ACLU suing police agencies over attacks on journalists
MINNEAPOLIS — The American Civil Liberties Union announced on Wednesday that they would be suing police departments over attacks on journalists covering the uprisings taking place across the country.
Journalists have been the target of police departments from across the country, ranging from arrest to firing at members of the press while they are working to cover the uprising.
From the ACLU’s announcement:
These apparently deliberate attacks on journalists violate the First Amendment freedom of the press, and they will not go unanswered. The ACLU of Minnesota is filing a class-action lawsuit against Minnesota’s state and local law enforcement officials to ensure that police officers who target journalists are held fully accountable for their unlawful actions.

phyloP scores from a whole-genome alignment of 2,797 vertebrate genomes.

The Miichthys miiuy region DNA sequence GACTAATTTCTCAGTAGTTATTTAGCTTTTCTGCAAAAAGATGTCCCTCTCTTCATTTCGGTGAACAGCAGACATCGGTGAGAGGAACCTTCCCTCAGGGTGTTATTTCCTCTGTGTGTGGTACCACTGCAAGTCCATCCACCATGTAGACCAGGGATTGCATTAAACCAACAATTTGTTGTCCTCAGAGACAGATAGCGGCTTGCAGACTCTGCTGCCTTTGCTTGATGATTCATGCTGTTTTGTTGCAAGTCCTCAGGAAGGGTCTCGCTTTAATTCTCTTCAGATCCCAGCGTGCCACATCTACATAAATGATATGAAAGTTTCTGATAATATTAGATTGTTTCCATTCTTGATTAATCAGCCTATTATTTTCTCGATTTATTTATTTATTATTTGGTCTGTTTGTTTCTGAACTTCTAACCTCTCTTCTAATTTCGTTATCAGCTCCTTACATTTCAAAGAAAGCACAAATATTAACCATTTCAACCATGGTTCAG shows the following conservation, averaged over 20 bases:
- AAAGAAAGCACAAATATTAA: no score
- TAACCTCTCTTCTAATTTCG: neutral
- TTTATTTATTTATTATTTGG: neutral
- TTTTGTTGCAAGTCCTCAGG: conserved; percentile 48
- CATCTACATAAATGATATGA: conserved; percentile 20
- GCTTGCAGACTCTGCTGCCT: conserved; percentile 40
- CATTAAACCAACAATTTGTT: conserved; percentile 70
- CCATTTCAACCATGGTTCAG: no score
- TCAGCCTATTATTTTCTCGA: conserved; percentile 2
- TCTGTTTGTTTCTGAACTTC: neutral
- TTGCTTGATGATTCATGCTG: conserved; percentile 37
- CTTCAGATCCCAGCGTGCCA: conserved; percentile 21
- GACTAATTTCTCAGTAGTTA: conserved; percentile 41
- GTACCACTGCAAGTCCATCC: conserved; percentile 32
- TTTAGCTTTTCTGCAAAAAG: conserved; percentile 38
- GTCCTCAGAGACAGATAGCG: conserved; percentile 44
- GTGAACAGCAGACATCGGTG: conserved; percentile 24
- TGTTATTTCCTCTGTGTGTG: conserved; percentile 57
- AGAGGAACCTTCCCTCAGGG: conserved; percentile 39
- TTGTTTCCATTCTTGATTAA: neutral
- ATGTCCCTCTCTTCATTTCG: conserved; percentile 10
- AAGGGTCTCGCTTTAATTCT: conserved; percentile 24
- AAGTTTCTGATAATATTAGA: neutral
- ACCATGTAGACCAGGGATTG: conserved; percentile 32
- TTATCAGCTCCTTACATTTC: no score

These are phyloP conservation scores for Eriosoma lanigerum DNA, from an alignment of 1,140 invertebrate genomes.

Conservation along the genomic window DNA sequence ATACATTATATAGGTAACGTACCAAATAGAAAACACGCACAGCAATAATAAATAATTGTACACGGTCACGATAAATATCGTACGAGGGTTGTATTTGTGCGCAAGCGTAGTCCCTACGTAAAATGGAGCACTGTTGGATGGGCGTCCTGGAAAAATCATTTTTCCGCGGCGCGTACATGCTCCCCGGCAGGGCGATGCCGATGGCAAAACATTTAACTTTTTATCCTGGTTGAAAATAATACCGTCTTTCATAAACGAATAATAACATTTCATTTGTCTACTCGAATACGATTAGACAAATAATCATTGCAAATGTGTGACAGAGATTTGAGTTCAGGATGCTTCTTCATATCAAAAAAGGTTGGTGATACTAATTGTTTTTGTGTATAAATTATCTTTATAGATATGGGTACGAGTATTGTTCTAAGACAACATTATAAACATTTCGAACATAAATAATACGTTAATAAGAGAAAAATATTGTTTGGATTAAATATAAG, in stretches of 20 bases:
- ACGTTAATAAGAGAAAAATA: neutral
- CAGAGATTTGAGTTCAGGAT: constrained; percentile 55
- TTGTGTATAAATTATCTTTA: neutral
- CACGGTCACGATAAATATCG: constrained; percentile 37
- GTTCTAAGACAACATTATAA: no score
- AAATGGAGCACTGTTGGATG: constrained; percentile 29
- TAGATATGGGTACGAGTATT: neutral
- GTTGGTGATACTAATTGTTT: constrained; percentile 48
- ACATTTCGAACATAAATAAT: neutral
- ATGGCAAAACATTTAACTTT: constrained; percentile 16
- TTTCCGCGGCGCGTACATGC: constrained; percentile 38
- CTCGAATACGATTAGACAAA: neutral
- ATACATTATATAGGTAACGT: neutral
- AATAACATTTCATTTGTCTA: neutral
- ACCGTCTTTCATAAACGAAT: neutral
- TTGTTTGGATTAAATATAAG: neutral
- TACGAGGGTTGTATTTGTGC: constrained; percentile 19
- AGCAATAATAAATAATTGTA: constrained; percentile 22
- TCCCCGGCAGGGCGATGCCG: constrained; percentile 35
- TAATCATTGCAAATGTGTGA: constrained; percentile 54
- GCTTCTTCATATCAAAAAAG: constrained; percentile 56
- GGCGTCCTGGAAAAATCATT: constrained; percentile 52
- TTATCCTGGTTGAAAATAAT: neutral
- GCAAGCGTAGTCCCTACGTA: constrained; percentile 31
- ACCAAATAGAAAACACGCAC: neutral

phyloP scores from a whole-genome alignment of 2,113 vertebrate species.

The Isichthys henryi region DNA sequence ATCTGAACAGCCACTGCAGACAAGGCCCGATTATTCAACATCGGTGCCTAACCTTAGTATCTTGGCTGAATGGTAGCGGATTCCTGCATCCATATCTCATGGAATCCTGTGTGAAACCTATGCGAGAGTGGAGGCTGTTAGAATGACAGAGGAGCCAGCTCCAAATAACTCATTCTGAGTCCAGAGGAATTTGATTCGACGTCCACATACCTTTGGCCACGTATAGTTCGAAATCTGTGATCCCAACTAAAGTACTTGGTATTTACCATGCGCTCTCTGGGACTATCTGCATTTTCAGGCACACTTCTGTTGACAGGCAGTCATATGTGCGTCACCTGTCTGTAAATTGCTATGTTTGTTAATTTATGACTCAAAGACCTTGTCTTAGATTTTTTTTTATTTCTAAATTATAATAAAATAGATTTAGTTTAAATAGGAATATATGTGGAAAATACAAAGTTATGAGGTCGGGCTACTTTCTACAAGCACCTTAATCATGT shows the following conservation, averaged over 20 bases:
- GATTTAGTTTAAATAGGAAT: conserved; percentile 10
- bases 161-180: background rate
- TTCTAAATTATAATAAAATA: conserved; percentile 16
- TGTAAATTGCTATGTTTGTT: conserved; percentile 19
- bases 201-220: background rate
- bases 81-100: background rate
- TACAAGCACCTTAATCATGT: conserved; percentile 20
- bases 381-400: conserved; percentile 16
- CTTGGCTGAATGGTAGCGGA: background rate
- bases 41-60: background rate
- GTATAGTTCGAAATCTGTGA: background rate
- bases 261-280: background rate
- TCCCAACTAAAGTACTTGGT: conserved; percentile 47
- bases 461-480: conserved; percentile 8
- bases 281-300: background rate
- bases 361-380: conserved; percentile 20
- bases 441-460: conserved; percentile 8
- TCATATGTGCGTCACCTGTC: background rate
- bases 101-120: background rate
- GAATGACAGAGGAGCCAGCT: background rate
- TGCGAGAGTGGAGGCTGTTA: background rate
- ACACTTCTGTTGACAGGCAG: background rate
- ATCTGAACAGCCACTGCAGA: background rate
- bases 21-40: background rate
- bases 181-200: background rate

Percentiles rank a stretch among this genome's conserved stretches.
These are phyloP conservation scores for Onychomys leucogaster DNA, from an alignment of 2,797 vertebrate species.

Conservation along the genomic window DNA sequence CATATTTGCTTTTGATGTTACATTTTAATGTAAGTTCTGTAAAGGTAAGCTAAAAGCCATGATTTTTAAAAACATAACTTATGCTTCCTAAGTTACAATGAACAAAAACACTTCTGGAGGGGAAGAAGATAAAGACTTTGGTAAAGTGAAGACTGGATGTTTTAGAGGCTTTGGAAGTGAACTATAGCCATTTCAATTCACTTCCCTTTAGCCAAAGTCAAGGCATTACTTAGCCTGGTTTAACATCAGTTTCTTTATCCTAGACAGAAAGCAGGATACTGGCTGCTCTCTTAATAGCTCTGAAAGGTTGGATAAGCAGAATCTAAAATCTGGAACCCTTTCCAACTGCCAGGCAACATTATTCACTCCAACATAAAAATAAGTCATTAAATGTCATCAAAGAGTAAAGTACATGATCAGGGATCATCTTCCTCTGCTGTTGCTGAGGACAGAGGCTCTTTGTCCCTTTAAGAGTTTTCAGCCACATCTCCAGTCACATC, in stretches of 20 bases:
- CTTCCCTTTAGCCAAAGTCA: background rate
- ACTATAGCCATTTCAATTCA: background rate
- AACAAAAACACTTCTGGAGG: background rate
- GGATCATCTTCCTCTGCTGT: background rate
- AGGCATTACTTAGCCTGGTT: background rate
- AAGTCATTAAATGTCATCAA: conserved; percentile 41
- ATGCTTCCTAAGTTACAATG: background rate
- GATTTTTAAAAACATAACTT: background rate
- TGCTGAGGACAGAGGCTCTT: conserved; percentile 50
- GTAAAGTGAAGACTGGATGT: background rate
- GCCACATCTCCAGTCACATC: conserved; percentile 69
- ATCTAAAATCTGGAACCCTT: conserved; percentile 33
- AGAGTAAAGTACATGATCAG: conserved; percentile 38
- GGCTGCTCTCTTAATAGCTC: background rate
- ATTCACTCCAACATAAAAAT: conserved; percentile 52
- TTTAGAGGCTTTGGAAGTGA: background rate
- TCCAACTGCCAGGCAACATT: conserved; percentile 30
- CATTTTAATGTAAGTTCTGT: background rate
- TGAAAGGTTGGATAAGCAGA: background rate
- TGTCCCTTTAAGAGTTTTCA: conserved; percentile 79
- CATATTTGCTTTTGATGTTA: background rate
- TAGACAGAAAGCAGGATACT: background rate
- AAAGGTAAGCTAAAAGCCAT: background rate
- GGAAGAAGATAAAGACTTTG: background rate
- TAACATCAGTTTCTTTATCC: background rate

We also plan to protect another of our essential First Amendment rights: the right to protest. We’re pursuing legal actions to stop police brutality against protesters and organizers.
Throughout the George Floyd protests, there have been numerous, well-documented instances of deliberate abuse against journalists by law enforcement officers. A Minnesota State Patrol officer arrested CNN correspondent Omar Jimenez and his crew during a live broadcast, despite the journalists repeatedly having offered to comply with police and asking where they could move. Los Angeles Times reporter Molly Hennessy-Fiske and photographer Carolyn Cole were chased by Minnesota State Patrol officers, tear-gassed, and shot at with rubber bullets, even though both were wearing their press credentials and they identified themselves as journalists. And police officers pepper-sprayed a group of visibly credentialed journalists, including KTSP reporter Ryan Raiche and his producer, as they were pinned against a wall.
And these are examples from Minnesota alone. The Reporters Committee for the Freedom the Press and the U.S. Press Freedom Tracker have identified numerous other instances of official abuse against journalists in cities across the country.